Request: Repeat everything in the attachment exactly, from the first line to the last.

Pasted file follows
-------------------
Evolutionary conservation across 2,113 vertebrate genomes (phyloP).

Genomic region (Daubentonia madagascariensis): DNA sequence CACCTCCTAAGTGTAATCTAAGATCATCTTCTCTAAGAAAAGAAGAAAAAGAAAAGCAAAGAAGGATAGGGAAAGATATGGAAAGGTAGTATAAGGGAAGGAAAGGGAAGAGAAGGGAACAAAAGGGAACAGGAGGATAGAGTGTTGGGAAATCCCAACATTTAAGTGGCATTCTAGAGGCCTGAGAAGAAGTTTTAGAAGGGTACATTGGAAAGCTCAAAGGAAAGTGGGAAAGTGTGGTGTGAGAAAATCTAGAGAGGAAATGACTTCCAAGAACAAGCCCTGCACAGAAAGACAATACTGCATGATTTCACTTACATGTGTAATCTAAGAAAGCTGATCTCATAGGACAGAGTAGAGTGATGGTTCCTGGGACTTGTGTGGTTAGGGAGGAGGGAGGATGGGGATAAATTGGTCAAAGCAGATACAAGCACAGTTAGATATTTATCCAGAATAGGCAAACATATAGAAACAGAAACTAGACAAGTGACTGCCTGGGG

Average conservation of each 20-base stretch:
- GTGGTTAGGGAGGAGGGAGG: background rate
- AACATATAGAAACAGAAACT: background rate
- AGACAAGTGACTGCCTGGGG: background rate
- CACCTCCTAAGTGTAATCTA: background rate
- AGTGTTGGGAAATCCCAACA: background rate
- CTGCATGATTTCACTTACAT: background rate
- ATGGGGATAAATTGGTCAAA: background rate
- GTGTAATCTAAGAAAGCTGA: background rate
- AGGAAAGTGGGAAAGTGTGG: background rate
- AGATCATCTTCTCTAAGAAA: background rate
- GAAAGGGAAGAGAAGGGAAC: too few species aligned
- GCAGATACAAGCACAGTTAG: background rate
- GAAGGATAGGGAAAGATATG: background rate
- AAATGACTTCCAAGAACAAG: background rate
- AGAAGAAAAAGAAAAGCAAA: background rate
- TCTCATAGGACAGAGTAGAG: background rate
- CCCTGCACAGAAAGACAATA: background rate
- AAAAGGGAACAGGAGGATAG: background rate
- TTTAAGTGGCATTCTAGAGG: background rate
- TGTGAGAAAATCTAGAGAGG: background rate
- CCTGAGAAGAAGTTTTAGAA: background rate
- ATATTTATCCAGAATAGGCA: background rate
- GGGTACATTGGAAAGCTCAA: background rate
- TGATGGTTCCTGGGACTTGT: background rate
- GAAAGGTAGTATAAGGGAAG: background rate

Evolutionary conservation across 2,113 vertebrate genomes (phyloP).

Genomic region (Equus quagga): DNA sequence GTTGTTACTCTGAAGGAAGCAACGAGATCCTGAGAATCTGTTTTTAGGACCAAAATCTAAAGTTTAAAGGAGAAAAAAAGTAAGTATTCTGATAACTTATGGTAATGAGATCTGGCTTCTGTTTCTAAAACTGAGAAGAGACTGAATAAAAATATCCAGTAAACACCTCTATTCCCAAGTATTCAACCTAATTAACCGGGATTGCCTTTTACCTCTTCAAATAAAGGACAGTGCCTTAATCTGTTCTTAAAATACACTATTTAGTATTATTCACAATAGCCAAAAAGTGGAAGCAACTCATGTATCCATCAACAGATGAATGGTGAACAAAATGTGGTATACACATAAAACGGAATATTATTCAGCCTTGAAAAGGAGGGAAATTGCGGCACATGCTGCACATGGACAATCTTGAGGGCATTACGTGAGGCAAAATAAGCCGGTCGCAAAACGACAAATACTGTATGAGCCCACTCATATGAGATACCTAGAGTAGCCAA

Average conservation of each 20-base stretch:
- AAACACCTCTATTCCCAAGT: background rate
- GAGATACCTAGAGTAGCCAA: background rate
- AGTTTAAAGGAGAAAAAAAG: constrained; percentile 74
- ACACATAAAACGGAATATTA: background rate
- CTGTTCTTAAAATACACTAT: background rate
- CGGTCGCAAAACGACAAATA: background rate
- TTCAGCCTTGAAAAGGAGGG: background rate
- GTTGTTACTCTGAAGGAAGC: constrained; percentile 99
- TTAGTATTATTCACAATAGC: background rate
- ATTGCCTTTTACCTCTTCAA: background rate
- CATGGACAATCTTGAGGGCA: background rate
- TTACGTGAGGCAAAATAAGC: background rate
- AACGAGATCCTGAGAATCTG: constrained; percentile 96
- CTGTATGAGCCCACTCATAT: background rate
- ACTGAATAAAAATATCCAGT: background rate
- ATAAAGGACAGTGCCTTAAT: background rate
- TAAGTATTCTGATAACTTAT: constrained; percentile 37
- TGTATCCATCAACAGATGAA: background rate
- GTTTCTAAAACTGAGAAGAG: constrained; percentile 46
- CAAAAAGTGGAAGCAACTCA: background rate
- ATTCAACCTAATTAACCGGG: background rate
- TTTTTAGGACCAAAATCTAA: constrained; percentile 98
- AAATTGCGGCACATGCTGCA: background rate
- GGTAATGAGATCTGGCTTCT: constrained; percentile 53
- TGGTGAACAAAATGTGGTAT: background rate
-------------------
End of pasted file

Evolutionary conservation across 2,113 vertebrate genomes (phyloP).

Genomic region (Daubentonia madagascariensis): DNA sequence CACCTCCTAAGTGTAATCTAAGATCATCTTCTCTAAGAAAAGAAGAAAAAGAAAAGCAAAGAAGGATAGGGAAAGATATGGAAAGGTAGTATAAGGGAAGGAAAGGGAAGAGAAGGGAACAAAAGGGAACAGGAGGATAGAGTGTTGGGAAATCCCAACATTTAAGTGGCATTCTAGAGGCCTGAGAAGAAGTTTTAGAAGGGTACATTGGAAAGCTCAAAGGAAAGTGGGAAAGTGTGGTGTGAGAAAATCTAGAGAGGAAATGACTTCCAAGAACAAGCCCTGCACAGAAAGACAATACTGCATGATTTCACTTACATGTGTAATCTAAGAAAGCTGATCTCATAGGACAGAGTAGAGTGATGGTTCCTGGGACTTGTGTGGTTAGGGAGGAGGGAGGATGGGGATAAATTGGTCAAAGCAGATACAAGCACAGTTAGATATTTATCCAGAATAGGCAAACATATAGAAACAGAAACTAGACAAGTGACTGCCTGGGG

Average conservation of each 20-base stretch:
- GTGGTTAGGGAGGAGGGAGG: background rate
- AACATATAGAAACAGAAACT: background rate
- AGACAAGTGACTGCCTGGGG: background rate
- CACCTCCTAAGTGTAATCTA: background rate
- AGTGTTGGGAAATCCCAACA: background rate
- CTGCATGATTTCACTTACAT: background rate
- ATGGGGATAAATTGGTCAAA: background rate
- GTGTAATCTAAGAAAGCTGA: background rate
- AGGAAAGTGGGAAAGTGTGG: background rate
- AGATCATCTTCTCTAAGAAA: background rate
- GAAAGGGAAGAGAAGGGAAC: too few species aligned
- GCAGATACAAGCACAGTTAG: background rate
- GAAGGATAGGGAAAGATATG: background rate
- AAATGACTTCCAAGAACAAG: background rate
- AGAAGAAAAAGAAAAGCAAA: background rate
- TCTCATAGGACAGAGTAGAG: background rate
- CCCTGCACAGAAAGACAATA: background rate
- AAAAGGGAACAGGAGGATAG: background rate
- TTTAAGTGGCATTCTAGAGG: background rate
- TGTGAGAAAATCTAGAGAGG: background rate
- CCTGAGAAGAAGTTTTAGAA: background rate
- ATATTTATCCAGAATAGGCA: background rate
- GGGTACATTGGAAAGCTCAA: background rate
- TGATGGTTCCTGGGACTTGT: background rate
- GAAAGGTAGTATAAGGGAAG: background rate

Evolutionary conservation across 2,113 vertebrate genomes (phyloP).

Genomic region (Equus quagga): DNA sequence GTTGTTACTCTGAAGGAAGCAACGAGATCCTGAGAATCTGTTTTTAGGACCAAAATCTAAAGTTTAAAGGAGAAAAAAAGTAAGTATTCTGATAACTTATGGTAATGAGATCTGGCTTCTGTTTCTAAAACTGAGAAGAGACTGAATAAAAATATCCAGTAAACACCTCTATTCCCAAGTATTCAACCTAATTAACCGGGATTGCCTTTTACCTCTTCAAATAAAGGACAGTGCCTTAATCTGTTCTTAAAATACACTATTTAGTATTATTCACAATAGCCAAAAAGTGGAAGCAACTCATGTATCCATCAACAGATGAATGGTGAACAAAATGTGGTATACACATAAAACGGAATATTATTCAGCCTTGAAAAGGAGGGAAATTGCGGCACATGCTGCACATGGACAATCTTGAGGGCATTACGTGAGGCAAAATAAGCCGGTCGCAAAACGACAAATACTGTATGAGCCCACTCATATGAGATACCTAGAGTAGCCAA

Average conservation of each 20-base stretch:
- AAACACCTCTATTCCCAAGT: background rate
- GAGATACCTAGAGTAGCCAA: background rate
- AGTTTAAAGGAGAAAAAAAG: constrained; percentile 74
- ACACATAAAACGGAATATTA: background rate
- CTGTTCTTAAAATACACTAT: background rate
- CGGTCGCAAAACGACAAATA: background rate
- TTCAGCCTTGAAAAGGAGGG: background rate
- GTTGTTACTCTGAAGGAAGC: constrained; percentile 99
- TTAGTATTATTCACAATAGC: background rate
- ATTGCCTTTTACCTCTTCAA: background rate
- CATGGACAATCTTGAGGGCA: background rate
- TTACGTGAGGCAAAATAAGC: background rate
- AACGAGATCCTGAGAATCTG: constrained; percentile 96
- CTGTATGAGCCCACTCATAT: background rate
- ACTGAATAAAAATATCCAGT: background rate
- ATAAAGGACAGTGCCTTAAT: background rate
- TAAGTATTCTGATAACTTAT: constrained; percentile 37
- TGTATCCATCAACAGATGAA: background rate
- GTTTCTAAAACTGAGAAGAG: constrained; percentile 46
- CAAAAAGTGGAAGCAACTCA: background rate
- ATTCAACCTAATTAACCGGG: background rate
- TTTTTAGGACCAAAATCTAA: constrained; percentile 98
- AAATTGCGGCACATGCTGCA: background rate
- GGTAATGAGATCTGGCTTCT: constrained; percentile 53
- TGGTGAACAAAATGTGGTAT: background rate